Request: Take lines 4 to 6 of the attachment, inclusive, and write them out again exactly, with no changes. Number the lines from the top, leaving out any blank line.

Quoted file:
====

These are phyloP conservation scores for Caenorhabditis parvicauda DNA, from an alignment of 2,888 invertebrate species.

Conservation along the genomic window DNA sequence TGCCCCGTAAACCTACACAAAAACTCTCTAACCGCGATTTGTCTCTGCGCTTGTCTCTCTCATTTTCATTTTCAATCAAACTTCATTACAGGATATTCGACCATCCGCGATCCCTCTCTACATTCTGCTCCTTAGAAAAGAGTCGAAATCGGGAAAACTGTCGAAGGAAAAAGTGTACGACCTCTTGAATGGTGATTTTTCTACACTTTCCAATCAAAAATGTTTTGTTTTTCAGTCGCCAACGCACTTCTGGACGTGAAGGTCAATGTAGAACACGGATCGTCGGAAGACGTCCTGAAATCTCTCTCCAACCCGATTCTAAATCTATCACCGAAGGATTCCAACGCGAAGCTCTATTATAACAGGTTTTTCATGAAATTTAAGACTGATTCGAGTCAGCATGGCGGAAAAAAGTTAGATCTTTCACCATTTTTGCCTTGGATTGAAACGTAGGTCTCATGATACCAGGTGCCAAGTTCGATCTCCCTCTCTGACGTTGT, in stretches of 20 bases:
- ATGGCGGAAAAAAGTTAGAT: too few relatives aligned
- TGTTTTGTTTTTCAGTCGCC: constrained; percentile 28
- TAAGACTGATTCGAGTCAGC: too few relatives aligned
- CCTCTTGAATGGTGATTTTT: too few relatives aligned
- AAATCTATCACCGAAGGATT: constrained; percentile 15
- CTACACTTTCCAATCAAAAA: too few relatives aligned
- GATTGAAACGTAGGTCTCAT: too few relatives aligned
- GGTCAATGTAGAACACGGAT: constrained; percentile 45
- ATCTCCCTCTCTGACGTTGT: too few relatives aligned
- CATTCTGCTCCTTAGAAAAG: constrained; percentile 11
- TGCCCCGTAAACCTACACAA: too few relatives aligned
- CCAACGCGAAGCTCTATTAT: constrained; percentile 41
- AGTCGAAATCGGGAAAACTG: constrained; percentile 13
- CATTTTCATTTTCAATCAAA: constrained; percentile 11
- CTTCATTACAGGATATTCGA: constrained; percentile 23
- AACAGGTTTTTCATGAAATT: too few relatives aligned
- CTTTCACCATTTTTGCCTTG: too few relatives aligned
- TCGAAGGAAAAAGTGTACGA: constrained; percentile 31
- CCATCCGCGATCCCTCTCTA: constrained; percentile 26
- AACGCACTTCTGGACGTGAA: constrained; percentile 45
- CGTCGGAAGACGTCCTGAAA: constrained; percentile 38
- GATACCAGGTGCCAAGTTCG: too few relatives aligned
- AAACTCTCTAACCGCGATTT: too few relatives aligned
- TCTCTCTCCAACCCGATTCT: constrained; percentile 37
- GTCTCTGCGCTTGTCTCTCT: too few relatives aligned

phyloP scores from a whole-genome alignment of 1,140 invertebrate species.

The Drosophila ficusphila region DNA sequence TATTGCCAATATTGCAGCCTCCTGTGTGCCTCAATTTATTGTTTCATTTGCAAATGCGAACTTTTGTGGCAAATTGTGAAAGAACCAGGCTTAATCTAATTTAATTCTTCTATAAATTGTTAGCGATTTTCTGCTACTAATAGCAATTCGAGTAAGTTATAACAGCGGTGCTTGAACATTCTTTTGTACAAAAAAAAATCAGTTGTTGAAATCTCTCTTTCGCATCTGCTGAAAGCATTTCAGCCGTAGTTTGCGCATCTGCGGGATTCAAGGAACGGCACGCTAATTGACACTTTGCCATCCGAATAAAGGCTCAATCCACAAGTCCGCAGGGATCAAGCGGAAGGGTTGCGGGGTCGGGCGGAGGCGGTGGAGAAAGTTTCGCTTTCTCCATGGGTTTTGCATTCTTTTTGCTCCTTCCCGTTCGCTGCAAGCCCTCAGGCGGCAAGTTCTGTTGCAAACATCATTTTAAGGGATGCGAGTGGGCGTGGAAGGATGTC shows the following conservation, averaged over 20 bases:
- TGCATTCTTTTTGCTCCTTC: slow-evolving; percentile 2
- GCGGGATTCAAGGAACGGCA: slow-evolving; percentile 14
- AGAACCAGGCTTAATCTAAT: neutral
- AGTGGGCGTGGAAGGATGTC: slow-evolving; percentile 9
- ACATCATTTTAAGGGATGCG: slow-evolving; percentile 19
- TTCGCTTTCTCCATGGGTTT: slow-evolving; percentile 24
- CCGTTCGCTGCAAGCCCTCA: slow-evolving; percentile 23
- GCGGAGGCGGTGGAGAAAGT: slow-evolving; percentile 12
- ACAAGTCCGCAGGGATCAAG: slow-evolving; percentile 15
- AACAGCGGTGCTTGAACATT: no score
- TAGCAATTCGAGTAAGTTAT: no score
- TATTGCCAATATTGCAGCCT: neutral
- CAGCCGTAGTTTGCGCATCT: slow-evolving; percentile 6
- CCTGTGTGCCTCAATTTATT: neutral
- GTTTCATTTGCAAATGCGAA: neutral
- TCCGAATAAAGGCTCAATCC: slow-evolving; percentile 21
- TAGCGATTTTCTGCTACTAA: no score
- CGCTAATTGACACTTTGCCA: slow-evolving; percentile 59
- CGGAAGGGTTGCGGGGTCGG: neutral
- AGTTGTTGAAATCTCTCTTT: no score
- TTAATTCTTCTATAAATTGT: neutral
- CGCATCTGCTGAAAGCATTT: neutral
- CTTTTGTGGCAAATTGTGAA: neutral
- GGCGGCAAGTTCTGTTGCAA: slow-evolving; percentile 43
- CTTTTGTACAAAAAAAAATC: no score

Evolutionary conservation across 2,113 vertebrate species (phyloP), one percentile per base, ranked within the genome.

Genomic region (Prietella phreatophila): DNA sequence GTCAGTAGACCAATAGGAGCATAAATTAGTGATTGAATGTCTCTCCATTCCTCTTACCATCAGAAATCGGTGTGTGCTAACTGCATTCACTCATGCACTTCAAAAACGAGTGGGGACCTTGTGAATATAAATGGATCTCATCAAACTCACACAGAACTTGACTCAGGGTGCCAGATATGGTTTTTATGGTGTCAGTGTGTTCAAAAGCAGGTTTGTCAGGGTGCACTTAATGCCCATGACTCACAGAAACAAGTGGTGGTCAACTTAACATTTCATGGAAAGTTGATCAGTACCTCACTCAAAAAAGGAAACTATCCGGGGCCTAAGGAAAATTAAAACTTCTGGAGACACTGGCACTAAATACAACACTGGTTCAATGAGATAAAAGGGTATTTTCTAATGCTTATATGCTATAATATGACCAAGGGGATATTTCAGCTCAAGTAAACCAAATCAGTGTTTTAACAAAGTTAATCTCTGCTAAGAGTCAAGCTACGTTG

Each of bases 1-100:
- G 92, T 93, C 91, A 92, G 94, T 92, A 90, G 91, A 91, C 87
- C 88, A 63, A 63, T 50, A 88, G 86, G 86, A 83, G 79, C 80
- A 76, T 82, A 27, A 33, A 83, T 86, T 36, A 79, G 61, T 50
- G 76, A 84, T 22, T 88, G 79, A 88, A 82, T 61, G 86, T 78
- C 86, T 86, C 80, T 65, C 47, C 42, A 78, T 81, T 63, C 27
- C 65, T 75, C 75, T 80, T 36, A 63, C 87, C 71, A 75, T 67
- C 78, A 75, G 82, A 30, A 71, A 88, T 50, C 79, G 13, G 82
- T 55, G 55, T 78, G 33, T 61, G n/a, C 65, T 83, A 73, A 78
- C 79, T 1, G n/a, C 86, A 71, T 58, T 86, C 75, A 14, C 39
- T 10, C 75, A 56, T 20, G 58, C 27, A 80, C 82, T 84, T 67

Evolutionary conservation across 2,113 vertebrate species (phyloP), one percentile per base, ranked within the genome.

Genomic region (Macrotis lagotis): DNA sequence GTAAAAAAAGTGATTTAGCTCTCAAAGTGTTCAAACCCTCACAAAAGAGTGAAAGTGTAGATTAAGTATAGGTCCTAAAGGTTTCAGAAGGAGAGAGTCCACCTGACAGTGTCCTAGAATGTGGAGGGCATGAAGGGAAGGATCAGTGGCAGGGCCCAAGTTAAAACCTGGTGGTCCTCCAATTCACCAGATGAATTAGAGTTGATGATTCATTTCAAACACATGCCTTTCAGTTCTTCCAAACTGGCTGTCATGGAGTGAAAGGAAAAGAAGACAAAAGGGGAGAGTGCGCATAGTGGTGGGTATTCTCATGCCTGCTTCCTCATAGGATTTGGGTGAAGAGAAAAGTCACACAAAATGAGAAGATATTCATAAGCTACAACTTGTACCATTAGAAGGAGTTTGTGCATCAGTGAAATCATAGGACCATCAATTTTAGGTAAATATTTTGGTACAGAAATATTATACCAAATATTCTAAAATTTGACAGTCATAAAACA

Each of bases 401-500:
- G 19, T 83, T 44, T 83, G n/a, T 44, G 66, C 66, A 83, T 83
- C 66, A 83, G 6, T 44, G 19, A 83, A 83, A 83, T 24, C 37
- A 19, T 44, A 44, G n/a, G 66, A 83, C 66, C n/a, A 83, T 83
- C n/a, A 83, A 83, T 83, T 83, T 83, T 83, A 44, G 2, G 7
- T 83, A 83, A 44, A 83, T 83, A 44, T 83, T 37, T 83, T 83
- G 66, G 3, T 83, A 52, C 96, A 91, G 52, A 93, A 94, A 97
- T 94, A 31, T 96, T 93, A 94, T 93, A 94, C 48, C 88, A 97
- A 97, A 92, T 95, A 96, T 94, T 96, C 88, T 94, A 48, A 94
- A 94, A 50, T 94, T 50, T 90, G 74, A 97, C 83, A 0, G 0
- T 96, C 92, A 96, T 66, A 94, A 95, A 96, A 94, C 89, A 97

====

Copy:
- TGTTTTGTTTTTCAGTCGCC: constrained; percentile 28
- TAAGACTGATTCGAGTCAGC: too few relatives aligned
- CCTCTTGAATGGTGATTTTT: too few relatives aligned